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Painting of Charles I riding a horse

8 facts about Charles I

Charles I was one of the most unpopular British monarchs in history. His strong belief in his divine right as king and divisive policies left a lot of subjects feeling alienated.

Image: Charles I with M. de St Antoine by Anthony van Dyck (1633) | Public Domain

Born on 19th November 1600 to King James VI and I and his wife Anne of Denmark, Charles I grew up to become an infamously divisive king. From his contentious relationship with the government to his disastrous policies, Charles’ reign was one of the most turbulent in British history.

But who was the traitorous king, and what was he really like? Here are eight interesting facts about King Charles I that you might not have learned in your history lessons.

1. He wasn’t supposed to be king

Charles was the second-born son of James and Anne and wasn’t originally destined to ascend the throne. His older brother Henry, whom Charles was said to have idolised, was on track to reign until he died of typhoid fever at just 18. Dying before his father, Henry’s passing meant that the weight of succession suddenly and unexpectedly landed on Charles, who was just 12 at the time.

2. He was a sickly child

Charles was an incredibly sickly child and it’s widely believed that he had rickets. Slower to develop than his siblings, Charles’ family didn’t think he would overcome his infirmity and expected him to not survive infancy. Because of this, Charles didn’t leave Scotland for the first three years of his life due to the fear that he wouldn’t survive the journey to England.

This mysterious illness that hung over Charle’s childhood went on to greatly affect his later life. He suffered from weak ankles and was slow to hit the typical speech milestones. Subsequently, as an adult, Charles’ movements around the court were often considered awkward and clunky.

3. He had a Scottish accent

Another thing that set Charles apart from the rest of the court was the way that he talked. He was reported to have been softly spoken, with a very light Scottish accent. Reserved and often shy, Charles struggled with a noticeable stammer throughout adulthood.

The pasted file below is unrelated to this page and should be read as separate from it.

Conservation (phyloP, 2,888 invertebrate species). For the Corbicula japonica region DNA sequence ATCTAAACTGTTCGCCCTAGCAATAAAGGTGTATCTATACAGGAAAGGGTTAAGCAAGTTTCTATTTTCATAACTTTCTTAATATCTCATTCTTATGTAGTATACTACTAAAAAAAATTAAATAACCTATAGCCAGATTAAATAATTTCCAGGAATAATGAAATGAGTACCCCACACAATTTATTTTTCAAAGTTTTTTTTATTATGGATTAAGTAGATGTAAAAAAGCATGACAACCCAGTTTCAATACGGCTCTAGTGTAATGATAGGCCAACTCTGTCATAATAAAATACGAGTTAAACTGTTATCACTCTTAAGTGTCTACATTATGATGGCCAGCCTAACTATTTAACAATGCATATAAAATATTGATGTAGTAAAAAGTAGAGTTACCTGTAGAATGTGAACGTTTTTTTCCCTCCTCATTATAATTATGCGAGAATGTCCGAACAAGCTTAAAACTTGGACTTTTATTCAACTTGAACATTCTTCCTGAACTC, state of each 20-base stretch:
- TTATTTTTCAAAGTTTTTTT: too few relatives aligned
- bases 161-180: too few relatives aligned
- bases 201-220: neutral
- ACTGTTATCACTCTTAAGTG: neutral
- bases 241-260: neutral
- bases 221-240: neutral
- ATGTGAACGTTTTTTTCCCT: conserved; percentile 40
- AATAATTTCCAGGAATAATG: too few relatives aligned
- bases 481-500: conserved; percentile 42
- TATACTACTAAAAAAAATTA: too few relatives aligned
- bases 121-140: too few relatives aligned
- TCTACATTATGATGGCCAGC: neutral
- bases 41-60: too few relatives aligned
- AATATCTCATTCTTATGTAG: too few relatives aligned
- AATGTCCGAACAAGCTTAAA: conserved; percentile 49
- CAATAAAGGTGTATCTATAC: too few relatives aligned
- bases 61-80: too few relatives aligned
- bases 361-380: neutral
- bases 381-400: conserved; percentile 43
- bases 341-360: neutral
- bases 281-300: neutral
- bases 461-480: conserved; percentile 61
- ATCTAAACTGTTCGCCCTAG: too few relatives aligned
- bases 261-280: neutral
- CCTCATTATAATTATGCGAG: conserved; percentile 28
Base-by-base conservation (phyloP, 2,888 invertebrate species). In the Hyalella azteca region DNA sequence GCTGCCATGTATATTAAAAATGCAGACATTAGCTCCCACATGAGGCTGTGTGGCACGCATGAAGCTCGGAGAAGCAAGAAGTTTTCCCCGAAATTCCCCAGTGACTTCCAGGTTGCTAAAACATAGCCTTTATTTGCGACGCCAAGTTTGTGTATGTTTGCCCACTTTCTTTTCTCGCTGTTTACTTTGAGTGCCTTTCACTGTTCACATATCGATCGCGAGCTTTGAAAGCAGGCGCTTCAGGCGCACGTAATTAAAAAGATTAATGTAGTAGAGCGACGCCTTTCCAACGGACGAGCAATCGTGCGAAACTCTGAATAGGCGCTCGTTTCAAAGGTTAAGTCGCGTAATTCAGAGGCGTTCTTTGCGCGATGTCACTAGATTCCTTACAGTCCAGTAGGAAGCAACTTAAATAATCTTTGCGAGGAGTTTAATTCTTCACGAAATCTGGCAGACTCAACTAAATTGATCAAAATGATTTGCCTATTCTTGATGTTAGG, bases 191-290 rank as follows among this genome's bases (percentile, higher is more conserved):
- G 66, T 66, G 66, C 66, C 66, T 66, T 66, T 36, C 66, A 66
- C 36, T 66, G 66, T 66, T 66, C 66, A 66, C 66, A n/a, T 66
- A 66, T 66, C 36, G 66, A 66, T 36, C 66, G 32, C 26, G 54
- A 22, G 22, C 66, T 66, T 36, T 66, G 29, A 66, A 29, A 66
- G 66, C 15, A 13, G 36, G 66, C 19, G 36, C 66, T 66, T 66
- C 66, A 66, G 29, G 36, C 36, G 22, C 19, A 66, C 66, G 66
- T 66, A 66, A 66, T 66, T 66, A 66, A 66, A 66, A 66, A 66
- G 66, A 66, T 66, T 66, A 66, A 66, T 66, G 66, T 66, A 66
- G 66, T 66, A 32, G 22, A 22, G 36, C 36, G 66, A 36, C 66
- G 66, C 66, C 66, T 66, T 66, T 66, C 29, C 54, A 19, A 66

4. He was a bit of a catfish

We all want to look our best in our photos and Charles was no exception. It’s believed that he was actually considerably shorter in stature than the portraits might have suggested. It's likely that King Charles was also quite clumsy and awkward and didn’t hold himself in the typical manner that we’d usually associate with a king due to his childhood illness.

5. He was a patron of the arts

Charles had many interests but was a notable connoisseur of art. He had one of the largest art collections of any British monarch, including over 2,000 paintings and sculptures. The king’s collection included works by famed artists such as Titian, Holbein, da Vinci, Raphael, and Corregio. As well as his love of Renaissance work, Charles commissioned works from contemporary artists Van Dyck and Rubens, the latter of whom described the king as ‘the greatest lover of paintings among the princes in the world’.

6. He wasn’t well-liked by his people

Despite his kind and gentle nature, Charles wasn’t much loved by his people as a king. His shyness and reservations might have been the mark of an altogether softer human, but the reality was that to the outside world, he appeared to be arrogant and self-important.

This appearance of grandeur was only made worse by Charle’s strong belief in his divine right as king. He didn’t allow anyone to sit in his presence, except for his wife, and keenly pushed for absolute royal authority over England. Many of his policies were divisive and left a lot of his subjects feeling alienated or overlooked.

7. His actions led to the first English Civil War

While Charles’ actions weren’t solely responsible for the first English Civil War, his attitudes towards his divine right as king and religious beliefs were largely contributing factors. Charles was constantly butting heads with parliament as he believed that his royal status gave him absolute power over the running of his kingdom. However, parliament had different ideas. This constant power struggle continued to build friction throughout his reign.

Factor in the opposing religious beliefs between the king and country and constantly struggling finances (Charles had already spearheaded costly wars with France and Spain), and there was a rich melting pot of grievances that eventually bubbled over into all-out war.

8. He was the first king to be executed for treason

Despite Charles’ belief that he had God’s favour on his side, the war didn’t swing in his favour, and he was captured in May 1646. While parliament tried to negotiate with Charles, he refused their bid for a constitutional monarchy and instead attempted to escape captivity. He was eventually tried in January of 1649, found guilty of high treason, and sentenced to death. He was the first and only British monarch to be executed for high treason.